Further down page 13 you will see where I explain that a long body doesn't mean a long back. The length is taken from the front of the shoulder in the forechest to the rear of the buttocks. On a dog with the correct lay and texture of coat, the firm back with a slight rise over the loins can also be seen.

   
Neck is also an important feature for first impression and there is a strong relationship between the neck and shoulders. Turn to page 11 in your notes.
   
Shoulders, which slope well back into a long wither, permit the insertion of a long and strong neck. The neck is considered as part of the dog forward from the shoulders to its junction with the head. So even before we handle the dog we can expect to find correctly sloping shoulders if the neck is correct.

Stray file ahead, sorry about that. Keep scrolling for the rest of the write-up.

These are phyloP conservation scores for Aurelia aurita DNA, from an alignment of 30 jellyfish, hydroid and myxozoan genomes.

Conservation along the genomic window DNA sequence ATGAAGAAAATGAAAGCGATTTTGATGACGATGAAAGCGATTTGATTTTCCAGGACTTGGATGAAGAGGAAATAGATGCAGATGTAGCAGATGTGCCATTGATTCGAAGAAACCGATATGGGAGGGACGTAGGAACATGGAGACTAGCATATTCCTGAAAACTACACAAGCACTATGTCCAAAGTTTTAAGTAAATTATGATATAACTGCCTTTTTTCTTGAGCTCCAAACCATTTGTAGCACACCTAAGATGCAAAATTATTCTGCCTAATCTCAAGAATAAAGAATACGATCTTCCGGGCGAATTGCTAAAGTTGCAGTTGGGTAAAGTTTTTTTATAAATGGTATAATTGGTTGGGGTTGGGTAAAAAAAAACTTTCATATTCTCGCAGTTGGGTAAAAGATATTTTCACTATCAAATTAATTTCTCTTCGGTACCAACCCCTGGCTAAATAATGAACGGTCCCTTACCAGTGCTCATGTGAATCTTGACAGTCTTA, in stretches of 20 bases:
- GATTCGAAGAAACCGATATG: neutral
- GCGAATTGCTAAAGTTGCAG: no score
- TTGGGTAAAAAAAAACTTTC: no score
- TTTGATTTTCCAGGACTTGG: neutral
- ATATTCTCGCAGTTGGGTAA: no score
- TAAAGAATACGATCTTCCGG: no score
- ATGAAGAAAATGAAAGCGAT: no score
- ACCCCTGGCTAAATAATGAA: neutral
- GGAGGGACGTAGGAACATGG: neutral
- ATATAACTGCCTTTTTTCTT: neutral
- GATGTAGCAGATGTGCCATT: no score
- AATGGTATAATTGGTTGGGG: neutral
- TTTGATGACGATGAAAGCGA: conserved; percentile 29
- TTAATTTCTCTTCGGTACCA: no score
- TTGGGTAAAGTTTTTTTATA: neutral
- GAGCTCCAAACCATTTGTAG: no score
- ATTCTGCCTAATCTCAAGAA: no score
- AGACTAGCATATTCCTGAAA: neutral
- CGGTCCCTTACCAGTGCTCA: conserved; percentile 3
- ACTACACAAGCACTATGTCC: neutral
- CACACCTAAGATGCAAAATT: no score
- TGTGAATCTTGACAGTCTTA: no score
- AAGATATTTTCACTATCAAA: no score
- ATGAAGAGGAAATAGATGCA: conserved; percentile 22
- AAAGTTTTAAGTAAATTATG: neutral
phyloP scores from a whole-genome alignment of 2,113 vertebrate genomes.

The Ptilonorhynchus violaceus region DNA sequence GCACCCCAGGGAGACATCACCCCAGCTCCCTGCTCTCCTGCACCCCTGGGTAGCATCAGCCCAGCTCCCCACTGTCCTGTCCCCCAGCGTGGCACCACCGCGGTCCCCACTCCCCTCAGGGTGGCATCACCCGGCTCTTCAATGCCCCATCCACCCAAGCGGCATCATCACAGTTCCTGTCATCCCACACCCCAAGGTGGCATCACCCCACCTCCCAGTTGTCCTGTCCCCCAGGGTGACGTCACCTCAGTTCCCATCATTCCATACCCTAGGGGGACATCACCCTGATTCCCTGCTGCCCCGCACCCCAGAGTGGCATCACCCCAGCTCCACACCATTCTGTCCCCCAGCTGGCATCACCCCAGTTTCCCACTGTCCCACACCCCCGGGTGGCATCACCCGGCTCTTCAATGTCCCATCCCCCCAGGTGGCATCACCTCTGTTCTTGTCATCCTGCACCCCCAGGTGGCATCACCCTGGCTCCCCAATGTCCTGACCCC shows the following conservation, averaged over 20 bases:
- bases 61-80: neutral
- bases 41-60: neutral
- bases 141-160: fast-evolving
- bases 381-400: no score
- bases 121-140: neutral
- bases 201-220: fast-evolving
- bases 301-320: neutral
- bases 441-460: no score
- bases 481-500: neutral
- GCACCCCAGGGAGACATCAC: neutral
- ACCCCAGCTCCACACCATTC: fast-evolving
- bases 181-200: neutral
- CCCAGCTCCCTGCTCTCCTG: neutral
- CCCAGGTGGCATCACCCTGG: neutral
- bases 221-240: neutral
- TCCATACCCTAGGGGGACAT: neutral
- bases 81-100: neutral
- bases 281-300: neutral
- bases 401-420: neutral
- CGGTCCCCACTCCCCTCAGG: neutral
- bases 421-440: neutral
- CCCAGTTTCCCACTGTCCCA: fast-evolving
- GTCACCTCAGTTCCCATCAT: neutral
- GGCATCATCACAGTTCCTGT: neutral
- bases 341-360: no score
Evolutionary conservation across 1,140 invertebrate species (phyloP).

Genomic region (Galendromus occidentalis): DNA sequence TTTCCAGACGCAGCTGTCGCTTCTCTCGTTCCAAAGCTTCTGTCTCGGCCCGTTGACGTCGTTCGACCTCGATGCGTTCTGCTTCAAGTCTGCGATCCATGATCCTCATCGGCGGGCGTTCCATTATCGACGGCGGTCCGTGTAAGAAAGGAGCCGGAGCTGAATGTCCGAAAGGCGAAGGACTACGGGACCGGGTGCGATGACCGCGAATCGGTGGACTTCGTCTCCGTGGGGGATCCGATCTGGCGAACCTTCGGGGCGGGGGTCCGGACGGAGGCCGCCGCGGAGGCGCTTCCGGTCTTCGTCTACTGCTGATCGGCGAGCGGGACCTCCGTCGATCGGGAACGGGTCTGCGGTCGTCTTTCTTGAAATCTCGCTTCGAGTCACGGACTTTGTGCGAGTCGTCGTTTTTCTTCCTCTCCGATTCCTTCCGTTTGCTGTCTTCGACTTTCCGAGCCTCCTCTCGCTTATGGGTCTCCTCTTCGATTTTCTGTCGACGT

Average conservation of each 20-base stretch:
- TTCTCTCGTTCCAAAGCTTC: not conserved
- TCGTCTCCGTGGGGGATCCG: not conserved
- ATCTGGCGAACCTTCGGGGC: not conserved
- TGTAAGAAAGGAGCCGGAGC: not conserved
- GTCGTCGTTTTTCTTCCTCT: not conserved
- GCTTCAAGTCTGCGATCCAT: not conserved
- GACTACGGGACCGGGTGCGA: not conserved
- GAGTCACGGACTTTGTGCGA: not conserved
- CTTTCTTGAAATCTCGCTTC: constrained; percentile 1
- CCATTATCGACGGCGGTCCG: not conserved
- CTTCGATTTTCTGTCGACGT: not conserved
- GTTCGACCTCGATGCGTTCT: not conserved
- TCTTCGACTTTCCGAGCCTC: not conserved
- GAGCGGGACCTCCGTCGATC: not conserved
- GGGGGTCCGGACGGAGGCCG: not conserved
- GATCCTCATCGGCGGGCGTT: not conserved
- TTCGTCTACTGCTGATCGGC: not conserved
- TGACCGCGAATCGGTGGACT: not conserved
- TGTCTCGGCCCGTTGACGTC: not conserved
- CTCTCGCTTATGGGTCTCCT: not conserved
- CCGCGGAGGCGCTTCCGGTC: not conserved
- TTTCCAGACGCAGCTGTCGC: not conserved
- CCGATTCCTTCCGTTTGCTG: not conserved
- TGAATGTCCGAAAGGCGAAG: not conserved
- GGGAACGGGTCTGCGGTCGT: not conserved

Necks, unfortunately, have often been over looked and, as explained in my notes on body, good sloping shoulders are necessary for the correct length of body. See the necks on the dogs in the old print (photo) on page 3.
   
The neck should be well arched. This does not mean the Ewe or Swan neck, which are possible on straight shoulders. The purpose of the Collie neck is to attach the head powerfully and flexibly to the body. The frill -ruff of neck- is to protect the body. And then, if the handler is blessed with a true showman, we will probably notice that the ears are carried semi erect indicating that the dog is alert. See Ears on page 9.
Still on first impressions turn to page 14 of your notes.(Body web pages).

Hindquarters.